Individualized and institutionalized residential place-based discrimination and self-rated health: a cross-sectional study of the working-age general population in Osaka city, Japan
1 Center for Cancer Control and Statistics, Osaka Medical Center for Cancer and Cardiovascular Diseases, 3-3 Nakamichi 1-Chome, Higashinari-ku, Osaka, 537-8511, Japan
2 Urban Research Plaza, Osaka City University, 3-3-138 Sugimoto, Sumiyoshi-ku, Osaka 558-8585, Japan
3 Department of Geography, College of Letters, Ritsumeikan University, 56-1 Tojiin-kita-machi, Kita-ku, Kyoto 603-8577, Japan
4 Department of Public Health, Osaka City University Faculty of Medicine, 1-4-3, Asahi-machi, Abeno-ku, Osaka 545-8585, Japan
5 Department of Sociology, Osaka City University, 3-3-138 Sugimoto, Sumiyoshi-ku, Osaka 558-8585, Japan
6 Department of Economics, Osaka City University, 3-3-138 Sugimoto, Sumiyoshi-ku, Osaka 558-8585, Japan
BMC Public Health 2014, 14:449 doi:10.1186/1471-2458-14-449Published: 13 May 2014
Several studies have reported that individualized residential place-based discrimination (PBD) affects residents’ health. However, studies exploring the association between institutionalized PBD and health are scarce, especially in Asian countries including Japan.
A cross-sectional study was conducted with random two-stage sampling of 6191 adults aged 25–64 years in 100 census tracts across Osaka city in 2011. Of 3244 respondents (response rate 52.4%), 2963 were analyzed using multilevel logistic regression to examine the association of both individualized and institutionalized PBD with self-rated health (SRH) after adjustment for individual-level factors such as socioeconomic status (SES). An area-level PBD indicator was created by aggregating individual-level PBD responses in each tract, representing a proxy for institutionalized PBD, i.e., the concept that living in a stigmatized neighborhood affects neighborhood health. 100 tracts were divided into quartiles in order. The health impact of area-level PBD was compared with that of area-level SES indicators (quartile) such as deprivation.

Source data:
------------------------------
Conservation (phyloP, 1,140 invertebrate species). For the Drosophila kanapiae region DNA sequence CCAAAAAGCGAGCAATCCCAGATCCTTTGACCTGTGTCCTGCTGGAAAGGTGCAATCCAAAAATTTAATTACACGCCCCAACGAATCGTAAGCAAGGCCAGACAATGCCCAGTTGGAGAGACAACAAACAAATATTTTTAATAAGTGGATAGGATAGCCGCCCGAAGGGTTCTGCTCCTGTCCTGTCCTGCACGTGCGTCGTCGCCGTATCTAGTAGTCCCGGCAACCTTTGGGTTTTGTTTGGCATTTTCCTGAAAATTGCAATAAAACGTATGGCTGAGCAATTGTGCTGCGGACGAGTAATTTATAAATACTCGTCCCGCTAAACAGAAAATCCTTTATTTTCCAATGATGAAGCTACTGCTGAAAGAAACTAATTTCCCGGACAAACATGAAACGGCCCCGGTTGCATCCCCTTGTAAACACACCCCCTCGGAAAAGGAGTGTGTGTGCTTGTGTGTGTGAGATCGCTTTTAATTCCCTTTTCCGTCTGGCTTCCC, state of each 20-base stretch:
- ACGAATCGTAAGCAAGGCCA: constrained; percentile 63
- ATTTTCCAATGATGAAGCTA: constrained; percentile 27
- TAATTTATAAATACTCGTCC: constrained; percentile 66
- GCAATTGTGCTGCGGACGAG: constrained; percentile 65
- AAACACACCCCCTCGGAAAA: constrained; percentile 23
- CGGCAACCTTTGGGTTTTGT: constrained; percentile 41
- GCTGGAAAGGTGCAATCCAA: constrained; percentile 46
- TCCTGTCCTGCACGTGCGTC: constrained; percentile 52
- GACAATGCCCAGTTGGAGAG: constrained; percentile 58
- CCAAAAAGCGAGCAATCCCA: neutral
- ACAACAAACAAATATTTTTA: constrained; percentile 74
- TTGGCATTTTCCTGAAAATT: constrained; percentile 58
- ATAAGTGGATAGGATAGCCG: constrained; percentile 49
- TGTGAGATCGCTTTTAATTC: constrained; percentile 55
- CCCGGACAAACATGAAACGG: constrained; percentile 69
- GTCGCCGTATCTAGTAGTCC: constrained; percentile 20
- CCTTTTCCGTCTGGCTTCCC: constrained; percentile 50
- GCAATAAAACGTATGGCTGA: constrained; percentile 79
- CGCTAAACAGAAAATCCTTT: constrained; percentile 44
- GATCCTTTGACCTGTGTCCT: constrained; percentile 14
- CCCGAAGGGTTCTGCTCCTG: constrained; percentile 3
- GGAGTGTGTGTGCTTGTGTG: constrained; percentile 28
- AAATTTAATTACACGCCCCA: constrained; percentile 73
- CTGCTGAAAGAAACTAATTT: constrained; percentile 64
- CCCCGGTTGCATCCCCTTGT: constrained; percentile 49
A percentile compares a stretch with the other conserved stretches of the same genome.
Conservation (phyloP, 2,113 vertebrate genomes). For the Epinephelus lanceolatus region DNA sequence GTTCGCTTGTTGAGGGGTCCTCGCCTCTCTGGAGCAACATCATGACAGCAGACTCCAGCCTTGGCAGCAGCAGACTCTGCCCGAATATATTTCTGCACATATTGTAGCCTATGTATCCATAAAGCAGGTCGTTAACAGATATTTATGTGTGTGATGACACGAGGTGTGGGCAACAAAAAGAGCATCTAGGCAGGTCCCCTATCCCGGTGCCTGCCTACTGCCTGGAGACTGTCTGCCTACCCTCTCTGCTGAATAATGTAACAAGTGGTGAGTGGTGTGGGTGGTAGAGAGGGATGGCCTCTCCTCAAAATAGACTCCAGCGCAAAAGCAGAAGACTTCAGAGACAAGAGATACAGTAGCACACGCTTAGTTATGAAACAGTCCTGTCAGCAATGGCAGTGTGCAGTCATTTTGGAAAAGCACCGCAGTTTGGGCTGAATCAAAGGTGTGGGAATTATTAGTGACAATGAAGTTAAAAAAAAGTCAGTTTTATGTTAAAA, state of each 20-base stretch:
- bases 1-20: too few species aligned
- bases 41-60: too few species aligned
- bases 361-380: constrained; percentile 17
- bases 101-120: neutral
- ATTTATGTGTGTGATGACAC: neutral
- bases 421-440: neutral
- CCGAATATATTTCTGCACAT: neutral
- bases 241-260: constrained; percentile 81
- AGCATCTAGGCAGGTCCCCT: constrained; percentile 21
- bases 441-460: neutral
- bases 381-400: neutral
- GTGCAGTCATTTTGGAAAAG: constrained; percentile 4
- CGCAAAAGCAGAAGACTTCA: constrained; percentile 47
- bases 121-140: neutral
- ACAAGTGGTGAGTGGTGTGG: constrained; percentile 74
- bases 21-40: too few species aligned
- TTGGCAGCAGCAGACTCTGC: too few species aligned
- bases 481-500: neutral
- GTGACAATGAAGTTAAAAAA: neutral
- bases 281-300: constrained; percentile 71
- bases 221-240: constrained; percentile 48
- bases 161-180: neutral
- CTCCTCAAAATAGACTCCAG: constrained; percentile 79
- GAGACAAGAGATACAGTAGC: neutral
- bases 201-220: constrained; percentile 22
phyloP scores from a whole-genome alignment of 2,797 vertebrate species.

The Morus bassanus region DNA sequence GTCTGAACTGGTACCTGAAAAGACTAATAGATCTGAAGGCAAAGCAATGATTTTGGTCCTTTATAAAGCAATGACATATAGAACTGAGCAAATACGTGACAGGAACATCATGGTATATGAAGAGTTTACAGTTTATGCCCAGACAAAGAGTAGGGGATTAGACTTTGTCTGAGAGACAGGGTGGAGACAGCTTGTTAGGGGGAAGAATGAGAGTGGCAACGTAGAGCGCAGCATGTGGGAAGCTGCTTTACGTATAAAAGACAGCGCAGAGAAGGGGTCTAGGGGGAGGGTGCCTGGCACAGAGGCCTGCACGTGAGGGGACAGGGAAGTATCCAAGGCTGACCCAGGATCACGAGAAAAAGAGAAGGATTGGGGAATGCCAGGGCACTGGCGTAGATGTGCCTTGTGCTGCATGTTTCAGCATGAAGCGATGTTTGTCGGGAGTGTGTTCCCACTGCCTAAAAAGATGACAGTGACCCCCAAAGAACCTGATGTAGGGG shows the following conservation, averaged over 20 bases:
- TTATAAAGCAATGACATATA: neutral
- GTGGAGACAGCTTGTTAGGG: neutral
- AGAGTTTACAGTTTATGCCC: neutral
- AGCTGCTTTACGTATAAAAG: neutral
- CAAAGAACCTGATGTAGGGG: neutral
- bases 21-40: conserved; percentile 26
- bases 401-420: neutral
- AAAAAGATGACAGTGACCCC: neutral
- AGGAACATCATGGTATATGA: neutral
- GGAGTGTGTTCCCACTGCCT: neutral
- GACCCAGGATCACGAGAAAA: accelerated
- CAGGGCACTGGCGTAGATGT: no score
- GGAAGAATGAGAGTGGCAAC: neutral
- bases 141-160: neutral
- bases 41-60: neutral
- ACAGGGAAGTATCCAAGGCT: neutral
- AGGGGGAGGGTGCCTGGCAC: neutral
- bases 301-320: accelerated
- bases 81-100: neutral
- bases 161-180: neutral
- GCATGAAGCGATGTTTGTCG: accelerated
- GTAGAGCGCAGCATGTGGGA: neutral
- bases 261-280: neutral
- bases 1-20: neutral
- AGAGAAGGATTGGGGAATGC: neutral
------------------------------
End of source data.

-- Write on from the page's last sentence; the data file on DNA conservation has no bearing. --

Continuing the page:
After adjustment for individual-level PBD, the highest and third area-level PBD quartiles showed odds ratio (OR) 1.57 (95% credible interval: 1.13-2.18) and 1.38 (0.99-1.92), respectively, for poor SRH compared with the lowest area-level PBD quartile. In a further SES-adjusted model, ORs of area-level PBD (highest and third quartile) were attenuated to 1.32 and 1.31, respectively, but remained marginally significant, although those of the highest area-level not-home-owner (census-based indicator) and deprivation index quartiles were attenuated to 1.26 and 1.21, respectively, and not significant. Individual-level PBD showed significant OR 1.89 (1.33-2.81) for poor SRH in an age, sex, PBD and SES-adjusted model.
Institutionalized PBD may be a more important environmental determinant of SRH than other area-level SES indicators such as deprivation. Although it may have a smaller health impact than individualized PBD, attention should be paid to invisible and unconscious aspects of institutionalized PBD to improve residents’ health.